Michele Fiore, a Nevada lawmaker known more for her sidearm-adorned holiday photos and bombastic statements about wanting to shoot refugees than for her tactful negotiation, emerged as an unexpected voice of reason Wednesday night at the Oregon militia standoff.
“I can’t have you dying because I haven’t had a chance to hug you,” the Nevada assemblywoman, who was more than 280 miles away from Burns, Oregon at a Portland airport, said to militia supporters Sandy and Sean Anderson over the phone. The call was livestreamed on YouTube to more than 50,000 people who listened to the Andersons and two other remaining militia members debate the merits of being killed versus surrendering to the FBI and going to jail.
After a 40-day standoff, it looked as though the FBI was ready to force an end to the conflict at the Malheur National Wildlife Refuge, which has left one militia member dead and roiled the surrounding community. Law enforcement agents surrounded the occupied building with armored vehicles and erected barricades. The sound of whooshing helicopters spooked the Andersons so much that Fiore urged them to pray and stay calm.
Previously, the 45-year-old lawmaker with lush blonde hair and a penchant for posing for Second Amendment calendars was viewed nationally as an extreme caricature of the conservative movement—a woman who brags about her ability to carry guns anywhere like she does “her bra and panties” even when she’s not supposed to.
Fiore, who moved to Nevada in the 1980s, first rose to national attention in 2014 when she became an advocate and spokesman for Cliven Bundy, the local rancher who led a lengthy standoff against Bureau of Land Management agents who were trying to impound his cattle over unpaid grazing fees. But she also has her own national political aspirations. Fiore has filed paperwork to run for Congress in Nevada’s Third Congressional District and serves on Sen. Ted Cruz’s (R-TX) presidential leadership team in Nevada.
As a Las Vegas-based assemblywoman, Fiore sponsored a bill that would allow individuals to carry concealed weapons on college campuses, at elementary through high schools and even at day cares. She has gone toe-to-toe with the state’s powerful Republican Gov. Brian Sandoval over his tax plan and budget. She’s also suggested that the best way to stop sex trafficking in Nevada would be to implement a “chemical castration or straight-up castration” program for pimps.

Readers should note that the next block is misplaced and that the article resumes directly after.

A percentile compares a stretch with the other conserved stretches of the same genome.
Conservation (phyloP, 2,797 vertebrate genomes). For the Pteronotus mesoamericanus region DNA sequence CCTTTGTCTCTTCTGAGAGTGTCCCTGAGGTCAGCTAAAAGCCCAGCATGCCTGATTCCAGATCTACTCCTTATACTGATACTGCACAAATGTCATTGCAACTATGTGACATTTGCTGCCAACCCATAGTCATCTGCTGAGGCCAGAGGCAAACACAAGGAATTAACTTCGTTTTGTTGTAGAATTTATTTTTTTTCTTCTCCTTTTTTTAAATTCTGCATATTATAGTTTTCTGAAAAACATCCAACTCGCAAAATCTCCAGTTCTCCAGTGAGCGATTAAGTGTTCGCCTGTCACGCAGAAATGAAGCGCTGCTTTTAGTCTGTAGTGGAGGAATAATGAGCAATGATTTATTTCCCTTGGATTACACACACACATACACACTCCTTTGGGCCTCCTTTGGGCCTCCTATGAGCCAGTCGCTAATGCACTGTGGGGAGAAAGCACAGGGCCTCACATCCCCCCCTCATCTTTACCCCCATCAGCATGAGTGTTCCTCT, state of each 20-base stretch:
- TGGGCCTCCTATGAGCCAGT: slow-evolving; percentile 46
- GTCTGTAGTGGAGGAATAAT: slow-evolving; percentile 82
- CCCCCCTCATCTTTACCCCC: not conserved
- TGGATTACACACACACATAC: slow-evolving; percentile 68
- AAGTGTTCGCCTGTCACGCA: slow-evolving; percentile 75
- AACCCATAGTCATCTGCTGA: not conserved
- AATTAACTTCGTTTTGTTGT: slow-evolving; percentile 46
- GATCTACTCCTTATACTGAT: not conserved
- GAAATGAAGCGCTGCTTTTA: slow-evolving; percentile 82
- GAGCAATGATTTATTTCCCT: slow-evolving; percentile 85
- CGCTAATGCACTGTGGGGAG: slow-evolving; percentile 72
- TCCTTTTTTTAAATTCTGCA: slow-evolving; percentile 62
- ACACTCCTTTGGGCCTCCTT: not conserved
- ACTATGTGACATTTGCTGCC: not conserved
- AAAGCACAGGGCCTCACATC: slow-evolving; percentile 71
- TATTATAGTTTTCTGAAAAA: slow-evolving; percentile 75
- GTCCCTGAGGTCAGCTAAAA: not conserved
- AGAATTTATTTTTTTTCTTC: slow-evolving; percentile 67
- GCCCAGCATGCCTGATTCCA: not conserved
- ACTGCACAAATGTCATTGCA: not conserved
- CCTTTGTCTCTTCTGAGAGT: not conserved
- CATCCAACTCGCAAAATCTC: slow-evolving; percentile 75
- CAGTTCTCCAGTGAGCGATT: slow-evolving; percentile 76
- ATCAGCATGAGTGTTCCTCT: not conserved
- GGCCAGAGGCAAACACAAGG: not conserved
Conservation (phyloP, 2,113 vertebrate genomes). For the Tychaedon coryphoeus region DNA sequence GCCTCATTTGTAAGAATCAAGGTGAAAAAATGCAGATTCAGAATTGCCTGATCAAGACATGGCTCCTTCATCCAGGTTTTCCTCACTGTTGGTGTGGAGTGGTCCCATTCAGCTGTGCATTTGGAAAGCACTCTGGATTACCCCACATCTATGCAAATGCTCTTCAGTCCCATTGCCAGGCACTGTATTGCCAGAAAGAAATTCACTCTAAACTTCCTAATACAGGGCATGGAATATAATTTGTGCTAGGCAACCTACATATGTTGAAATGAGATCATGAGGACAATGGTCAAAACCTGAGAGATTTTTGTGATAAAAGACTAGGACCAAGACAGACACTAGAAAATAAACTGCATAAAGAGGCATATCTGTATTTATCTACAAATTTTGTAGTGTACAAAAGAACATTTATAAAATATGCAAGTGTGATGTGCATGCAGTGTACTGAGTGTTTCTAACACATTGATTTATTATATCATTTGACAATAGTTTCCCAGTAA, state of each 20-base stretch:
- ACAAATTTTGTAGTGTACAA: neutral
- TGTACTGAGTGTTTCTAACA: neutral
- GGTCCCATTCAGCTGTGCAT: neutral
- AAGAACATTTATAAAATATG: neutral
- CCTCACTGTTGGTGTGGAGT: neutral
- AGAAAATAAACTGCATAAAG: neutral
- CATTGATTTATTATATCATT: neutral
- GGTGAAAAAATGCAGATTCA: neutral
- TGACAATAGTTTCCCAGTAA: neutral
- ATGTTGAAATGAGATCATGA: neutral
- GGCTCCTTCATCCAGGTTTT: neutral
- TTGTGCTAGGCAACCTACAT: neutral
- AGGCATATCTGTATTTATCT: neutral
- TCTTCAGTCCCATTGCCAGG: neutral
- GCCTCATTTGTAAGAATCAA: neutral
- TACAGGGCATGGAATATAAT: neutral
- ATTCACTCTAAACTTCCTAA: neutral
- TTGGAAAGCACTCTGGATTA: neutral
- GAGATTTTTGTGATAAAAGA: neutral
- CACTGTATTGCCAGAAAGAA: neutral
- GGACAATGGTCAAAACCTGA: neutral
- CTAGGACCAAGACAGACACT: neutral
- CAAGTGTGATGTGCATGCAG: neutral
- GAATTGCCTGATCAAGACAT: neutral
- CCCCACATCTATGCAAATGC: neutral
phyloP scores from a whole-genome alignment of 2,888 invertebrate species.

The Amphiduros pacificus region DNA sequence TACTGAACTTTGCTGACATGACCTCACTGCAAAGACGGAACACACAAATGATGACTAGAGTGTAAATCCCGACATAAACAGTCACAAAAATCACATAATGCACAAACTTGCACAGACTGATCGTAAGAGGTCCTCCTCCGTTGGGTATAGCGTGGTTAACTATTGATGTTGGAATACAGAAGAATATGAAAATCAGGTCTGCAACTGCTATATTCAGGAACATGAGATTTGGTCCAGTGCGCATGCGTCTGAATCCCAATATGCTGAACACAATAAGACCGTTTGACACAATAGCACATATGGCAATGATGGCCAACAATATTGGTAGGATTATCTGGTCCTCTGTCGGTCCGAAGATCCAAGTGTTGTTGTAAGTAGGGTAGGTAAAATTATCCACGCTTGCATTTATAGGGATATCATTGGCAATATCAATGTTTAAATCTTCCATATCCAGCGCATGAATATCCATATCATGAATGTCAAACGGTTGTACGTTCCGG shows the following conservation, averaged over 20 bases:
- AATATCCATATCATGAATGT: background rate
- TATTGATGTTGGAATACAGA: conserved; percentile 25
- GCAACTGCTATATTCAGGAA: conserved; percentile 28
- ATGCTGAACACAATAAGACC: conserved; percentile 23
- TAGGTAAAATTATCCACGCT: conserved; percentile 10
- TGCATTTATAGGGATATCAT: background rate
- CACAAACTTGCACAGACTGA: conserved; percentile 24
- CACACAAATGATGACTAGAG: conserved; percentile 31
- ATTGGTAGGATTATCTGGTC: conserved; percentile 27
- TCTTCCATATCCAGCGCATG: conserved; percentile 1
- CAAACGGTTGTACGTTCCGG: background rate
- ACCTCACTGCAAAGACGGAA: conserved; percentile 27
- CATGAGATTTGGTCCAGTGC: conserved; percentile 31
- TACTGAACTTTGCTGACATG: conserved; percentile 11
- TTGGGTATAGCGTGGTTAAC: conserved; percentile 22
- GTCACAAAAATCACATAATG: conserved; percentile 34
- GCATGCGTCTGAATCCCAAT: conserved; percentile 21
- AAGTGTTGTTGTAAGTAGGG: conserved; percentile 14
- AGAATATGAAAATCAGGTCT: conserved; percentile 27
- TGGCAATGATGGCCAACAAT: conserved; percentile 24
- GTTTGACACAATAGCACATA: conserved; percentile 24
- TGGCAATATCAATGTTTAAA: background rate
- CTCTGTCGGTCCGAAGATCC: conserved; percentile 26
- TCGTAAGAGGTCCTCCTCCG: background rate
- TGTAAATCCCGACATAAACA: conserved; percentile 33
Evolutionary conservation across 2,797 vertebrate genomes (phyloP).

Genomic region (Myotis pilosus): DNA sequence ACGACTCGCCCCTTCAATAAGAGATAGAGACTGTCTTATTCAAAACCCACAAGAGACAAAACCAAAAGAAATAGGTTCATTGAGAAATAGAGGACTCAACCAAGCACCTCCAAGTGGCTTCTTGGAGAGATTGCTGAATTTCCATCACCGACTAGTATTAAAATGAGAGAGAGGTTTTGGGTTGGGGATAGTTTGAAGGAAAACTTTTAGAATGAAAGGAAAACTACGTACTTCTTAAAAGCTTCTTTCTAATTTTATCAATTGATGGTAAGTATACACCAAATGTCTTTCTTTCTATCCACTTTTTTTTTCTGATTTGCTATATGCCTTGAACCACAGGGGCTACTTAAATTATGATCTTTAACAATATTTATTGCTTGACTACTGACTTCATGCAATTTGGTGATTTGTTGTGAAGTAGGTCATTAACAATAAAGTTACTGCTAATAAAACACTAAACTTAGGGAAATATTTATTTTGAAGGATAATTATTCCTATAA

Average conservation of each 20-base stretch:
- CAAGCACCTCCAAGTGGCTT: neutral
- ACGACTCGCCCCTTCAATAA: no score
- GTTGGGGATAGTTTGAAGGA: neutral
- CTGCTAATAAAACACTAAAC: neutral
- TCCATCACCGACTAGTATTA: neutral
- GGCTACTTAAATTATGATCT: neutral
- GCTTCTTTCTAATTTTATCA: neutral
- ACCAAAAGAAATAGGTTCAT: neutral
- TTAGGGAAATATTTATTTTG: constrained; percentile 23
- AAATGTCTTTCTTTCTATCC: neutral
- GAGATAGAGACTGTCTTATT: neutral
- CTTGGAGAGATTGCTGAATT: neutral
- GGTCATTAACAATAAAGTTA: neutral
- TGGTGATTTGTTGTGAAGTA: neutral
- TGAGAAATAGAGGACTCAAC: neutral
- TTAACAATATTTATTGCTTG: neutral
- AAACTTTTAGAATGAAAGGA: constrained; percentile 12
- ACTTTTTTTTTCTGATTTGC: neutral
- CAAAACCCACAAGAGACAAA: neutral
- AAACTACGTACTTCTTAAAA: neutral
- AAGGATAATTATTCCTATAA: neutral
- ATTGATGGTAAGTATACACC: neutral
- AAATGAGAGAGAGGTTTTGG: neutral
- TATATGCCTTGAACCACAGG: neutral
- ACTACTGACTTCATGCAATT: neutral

But Fiore’s own personal history may be a liability for her as she seeks the national spotlight, too. In 2014, Fiore was stripped of her position as assembly majority leader and as the state assembly chairwoman of the taxation committee after it became public that the IRS had $1 million in tax liens against her. In 2015, Fiore lost her home health care license after inspectors found her business, Always There 4 You, closed multiple times during their check-ins. She then shut down the business, citing brash government overregulation.
Fiore is also known for making brash and offensive comments about race relations and science. She sponsored a bill last year to give terminally-ill patients more access to experimental treatments that may not be approved by the FDA. In her defense of her bill, she said on the radio that she believed cancer was a fungus that could be washed out of the human body. Last March, during a hearing on voter access, she referred to her colleague as a “colored man.” She asked “at what point do we stop using the race card?” at the same hearing.
Fiore appears to have more moderate social views, however. She was raised in Brooklyn by her mother Lill Fiore, a lesbian, who introduced her to the gay rights movement unfolding in New York, according to a 2014 Las Vegas Sun profile that chronicled Fiore’s upbringing. In the Nevada legislature, Fiore was the only Republican to vote to overturn the state’s ban on gay marriage. She also has supported efforts to legalize marijuana.